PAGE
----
Sanders to supporters: Work for Hillary Clinton

This article is part of a series on the Democratic National Convention.

PHILADELPHIA – In a preview of what he was expected to say to the entire Democratic National Convention opening here Monday night, Bernie Sanders urged a meeting of his supporters to enthusiastically work for Hillary Clinton.

“Trump is a bully and a demagogue,” Sanders said. “Trump has made bigotry and hatred the cornerstone of his campaign.”

Sanders said that Donald Trump is dangerous and a threat to the Constitution. He urged supporters to make defeating Trump their top priority. 

Out of the 4,767 delegates to this convention, some 1,900 are pledged to Sanders. Many are angry that the Democratic National Committee (DNC) had plans to undermine the Sanders campaign by, among other things, questioning his religious faith. This fact was revealed by a large number of DNC e-mails which were made public by people DNC spokespersons say are connected to the Russian government.

“This is the real world,” Sanders said, putting all that aside and adding that he knew “from the beginning” that the DNC, which shared campaign funds with Clinton, “leaned to Clinton.”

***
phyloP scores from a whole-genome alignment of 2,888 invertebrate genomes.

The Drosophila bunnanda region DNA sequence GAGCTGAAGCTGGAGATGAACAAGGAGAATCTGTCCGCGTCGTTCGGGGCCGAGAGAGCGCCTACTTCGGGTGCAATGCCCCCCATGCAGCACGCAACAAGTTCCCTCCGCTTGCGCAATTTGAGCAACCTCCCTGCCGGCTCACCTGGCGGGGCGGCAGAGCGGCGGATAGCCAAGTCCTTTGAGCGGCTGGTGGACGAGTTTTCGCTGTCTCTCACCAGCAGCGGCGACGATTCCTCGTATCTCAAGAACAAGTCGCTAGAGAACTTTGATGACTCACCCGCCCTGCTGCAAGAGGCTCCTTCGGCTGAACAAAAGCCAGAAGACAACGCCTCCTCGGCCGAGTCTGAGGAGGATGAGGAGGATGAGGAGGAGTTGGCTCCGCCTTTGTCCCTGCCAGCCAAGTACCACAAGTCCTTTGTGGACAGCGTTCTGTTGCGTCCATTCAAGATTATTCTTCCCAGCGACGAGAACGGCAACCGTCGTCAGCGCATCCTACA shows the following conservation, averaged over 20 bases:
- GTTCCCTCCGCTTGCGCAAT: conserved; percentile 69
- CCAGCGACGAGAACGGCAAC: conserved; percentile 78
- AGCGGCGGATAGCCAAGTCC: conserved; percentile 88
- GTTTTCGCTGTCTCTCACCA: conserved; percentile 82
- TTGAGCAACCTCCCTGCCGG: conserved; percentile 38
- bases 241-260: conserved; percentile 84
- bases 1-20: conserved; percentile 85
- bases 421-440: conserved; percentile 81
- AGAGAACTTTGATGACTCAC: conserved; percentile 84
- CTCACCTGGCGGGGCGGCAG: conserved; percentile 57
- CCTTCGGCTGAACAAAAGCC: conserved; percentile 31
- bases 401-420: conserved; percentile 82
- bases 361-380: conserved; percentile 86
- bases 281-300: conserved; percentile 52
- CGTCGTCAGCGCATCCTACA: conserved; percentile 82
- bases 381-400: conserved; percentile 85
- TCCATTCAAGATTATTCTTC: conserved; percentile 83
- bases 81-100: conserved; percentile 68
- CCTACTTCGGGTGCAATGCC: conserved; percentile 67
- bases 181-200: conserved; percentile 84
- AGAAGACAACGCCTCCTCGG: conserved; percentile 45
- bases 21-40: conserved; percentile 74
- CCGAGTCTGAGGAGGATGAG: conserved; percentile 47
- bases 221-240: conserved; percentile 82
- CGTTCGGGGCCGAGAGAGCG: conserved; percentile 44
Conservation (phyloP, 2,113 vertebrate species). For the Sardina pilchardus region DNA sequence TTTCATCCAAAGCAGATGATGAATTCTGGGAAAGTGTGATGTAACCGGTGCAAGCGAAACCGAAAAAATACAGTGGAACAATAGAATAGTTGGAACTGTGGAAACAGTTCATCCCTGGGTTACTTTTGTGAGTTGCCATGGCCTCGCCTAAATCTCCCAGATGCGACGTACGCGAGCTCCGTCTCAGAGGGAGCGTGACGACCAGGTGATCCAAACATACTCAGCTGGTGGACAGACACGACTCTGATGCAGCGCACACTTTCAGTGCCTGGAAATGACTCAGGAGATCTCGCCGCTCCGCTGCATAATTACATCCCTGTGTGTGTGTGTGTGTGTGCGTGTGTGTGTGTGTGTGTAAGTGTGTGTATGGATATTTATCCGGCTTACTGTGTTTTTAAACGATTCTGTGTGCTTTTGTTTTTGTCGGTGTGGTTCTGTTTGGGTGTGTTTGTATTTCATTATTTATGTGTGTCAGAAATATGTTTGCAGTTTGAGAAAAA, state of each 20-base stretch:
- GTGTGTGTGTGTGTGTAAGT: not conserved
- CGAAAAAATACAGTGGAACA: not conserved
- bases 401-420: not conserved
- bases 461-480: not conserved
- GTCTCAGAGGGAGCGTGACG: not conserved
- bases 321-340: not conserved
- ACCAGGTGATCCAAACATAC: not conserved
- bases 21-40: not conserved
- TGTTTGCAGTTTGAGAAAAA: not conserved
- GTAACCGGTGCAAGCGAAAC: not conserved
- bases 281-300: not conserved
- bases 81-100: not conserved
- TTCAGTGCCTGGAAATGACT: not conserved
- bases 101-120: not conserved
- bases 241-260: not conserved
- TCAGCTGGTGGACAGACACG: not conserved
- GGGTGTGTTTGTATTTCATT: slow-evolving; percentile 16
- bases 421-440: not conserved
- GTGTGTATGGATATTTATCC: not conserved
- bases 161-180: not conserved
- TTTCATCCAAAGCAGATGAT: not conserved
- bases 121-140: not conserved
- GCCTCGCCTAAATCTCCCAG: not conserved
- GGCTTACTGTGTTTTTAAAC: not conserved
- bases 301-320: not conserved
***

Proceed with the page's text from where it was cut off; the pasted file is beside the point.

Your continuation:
Nevertheless, Sanders stressed the need for Democratic Party unity to defeat Trump and reiterated his pledge “to do everything I can to make sure Hillary Clinton is elected President of the United States.”

The DNC has issued an apology to the Sanders campaign and asked for, and got the resignation of Debbie Wasserman-Schultz, the chair who presided over the DNC when the anti-Sanders plans were discussed.

There is no evidence that the plans were ever actually carried out.

Nina Turner, a former member of the Ohio legislature, told a group of Sanders supporters who expressed hostility toward Clinton, “Republicans got their own problems – don’t bring that nonsense here,” she said.

All opinion polls show that the vast majority of Sanders supporters have pledged to vote for Clinton.

Photo: Andrew Harnik/AP


Larry Rubin
Larry Rubin

Larry Rubin has been a union organizer, a speechwriter and an editor of union publications. He was a civil rights organizer in the Deep South and is often invited to speak on applying Movement lessons to today's challenges. He has produced several folk music shows.